I <3 2 read by Kate Ter Haar

I <3 2 read by Kate Ter Haar

In 2014 there were a series of amendments to the 1988 Copyright Designs and Patents Act in the UK, following The Hargreaves Review of Intellectual Property. The final wording of the exceptions were subject to wrangling between the bodies representing authors, publishing, music and film industry and those representing libraries, museums and the cultural heritage organisations. However, we finally in June and October saw the amendments passed in parliament. In addition, just a month or so ago the Intellectual Property Office launched a scheme to licence ‘orphan works’ (which are works that where a copyright owner cannot be traced).

My role at LSE is to provide advice and support to staff wishing to use materials online to support their teaching, which often involves discussing issues of copyright. In October I attempted to summarise the main changes to the law on a copyright amendments webpage. However, I appreciate that copyright is not everyone’s favourite topic and sometimes not the easiest law to understand. In this blog post I’ll explore a few of the new exceptions and what they might mean in practice for staff and students at LSE.

Firstly, in making these changes to the law, the government recognised that quite a number of new exceptions permit copying that may have been going on already as common practice. For example, the new exception that now permits copying for personal use, now allows us to copy a legitimately owned CD onto our MP3 player or phone. I’m sure many of us had been doing this unaware it was technically illegal.

For those of us in education, we were really pleased to see a new exception which permits small amounts of copyright material to be used for ‘illustration for instruction.’ The copying must be ‘fair’ and not damage sales of a work, but prior to this change educational copying previously had to be carried out using a ‘non-mechanical process’ such as writing out in long hand! I’m not talking about the multiple copying of extracts from books and journal articles for classroom use which is usually undertaken using LSE’s CLA Licence. This new exception allows teachers to use small amounts of copyright works for instruction purposes. For example an image or diagram that you might wish to use in PowerPoint to illustrate a point you are making in your teaching.  Anything you include should be limited to what is necessary to illustrate the points you wish to make. You should also always include an acknowledgement of the source of any copyright material. But this new exception makes a lot of sense in the digital world.

Another much needed new exception is that which permits copying for persons with disabilities, to allow them to access material in a suitable format. Previously copying was permitted only for persons with a visual impairment, however this has been extended to cover all types of disabilities. It also now covers all categories of copyright works, including films and sound recordings and contracts, for example from a publisher, cannot override this exception. However this exception will only apply where an accessible copy is not available commercially at a reasonable cost. An example of something you can now do  is to include subtitles on a film for disabled students or to scan a reading to supply to a student who is dyslexic.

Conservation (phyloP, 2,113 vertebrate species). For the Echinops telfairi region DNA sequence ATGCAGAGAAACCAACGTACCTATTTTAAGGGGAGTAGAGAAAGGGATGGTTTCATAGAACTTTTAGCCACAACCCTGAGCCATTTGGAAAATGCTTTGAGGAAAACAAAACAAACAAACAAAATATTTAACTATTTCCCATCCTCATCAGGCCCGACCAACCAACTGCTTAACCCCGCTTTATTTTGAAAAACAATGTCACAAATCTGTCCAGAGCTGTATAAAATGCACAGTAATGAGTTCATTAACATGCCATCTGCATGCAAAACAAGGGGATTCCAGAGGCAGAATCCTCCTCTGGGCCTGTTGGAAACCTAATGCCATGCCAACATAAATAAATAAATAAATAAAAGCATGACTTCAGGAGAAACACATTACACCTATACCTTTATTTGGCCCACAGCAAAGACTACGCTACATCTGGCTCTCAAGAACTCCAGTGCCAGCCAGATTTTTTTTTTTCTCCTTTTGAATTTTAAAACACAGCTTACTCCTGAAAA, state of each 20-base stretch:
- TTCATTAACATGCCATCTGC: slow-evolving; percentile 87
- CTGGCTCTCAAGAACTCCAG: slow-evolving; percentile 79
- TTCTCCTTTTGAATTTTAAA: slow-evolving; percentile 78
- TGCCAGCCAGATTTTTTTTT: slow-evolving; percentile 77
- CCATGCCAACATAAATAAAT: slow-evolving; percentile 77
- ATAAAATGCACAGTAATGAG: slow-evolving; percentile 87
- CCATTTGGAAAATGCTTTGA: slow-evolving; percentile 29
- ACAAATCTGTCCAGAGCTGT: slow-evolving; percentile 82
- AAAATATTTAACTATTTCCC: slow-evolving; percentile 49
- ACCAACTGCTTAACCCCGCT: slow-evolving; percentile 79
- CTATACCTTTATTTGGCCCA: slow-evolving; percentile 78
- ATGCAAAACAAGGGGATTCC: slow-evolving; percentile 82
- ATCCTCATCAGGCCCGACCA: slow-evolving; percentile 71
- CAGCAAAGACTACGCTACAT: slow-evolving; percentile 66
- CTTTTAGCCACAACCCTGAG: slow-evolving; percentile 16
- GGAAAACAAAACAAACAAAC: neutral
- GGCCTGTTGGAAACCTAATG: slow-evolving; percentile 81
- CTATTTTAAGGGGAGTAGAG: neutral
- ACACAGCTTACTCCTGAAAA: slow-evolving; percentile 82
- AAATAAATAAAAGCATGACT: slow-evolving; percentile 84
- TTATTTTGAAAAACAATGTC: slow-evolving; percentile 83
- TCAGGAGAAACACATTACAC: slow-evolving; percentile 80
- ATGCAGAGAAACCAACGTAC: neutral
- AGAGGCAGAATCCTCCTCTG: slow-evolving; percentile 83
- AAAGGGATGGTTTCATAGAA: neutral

Finally another interesting exception that will be really important for researchers in the future, is the exception that permits copying for text and data mining purposes. Text and data mining is the use of an automated technique to analyse text and data to identify patterns or trends. You must have lawful access to the work to make use of this exception, which means you will need to purchase material yourself or use subscriptions to databases or sources. Also the copy can only be used for non-commercial research. However, the exception cannot be overriden by a contract from a publisher or content provider. In this era of ‘big data’ text and data mining will become increasingly important and text mining forms the basis of our next NetworkEDGE seminar on 14th January 2015, ‘Hacking the Archive’ given by Professor Matthew Connelly.

I’m really interested in copyright, but also interested in levels of ‘copyright literacy’ amongst those who work in libraries, archives, museums and the cultural heritage sector. I launched a survey for UK professionals in this sector last week, so if you work in this field do consider completing it. If you would like to find out more about the changes to copyright law and how they might affect you, there are some useful government documents from the IPO or do get in touch with LTI.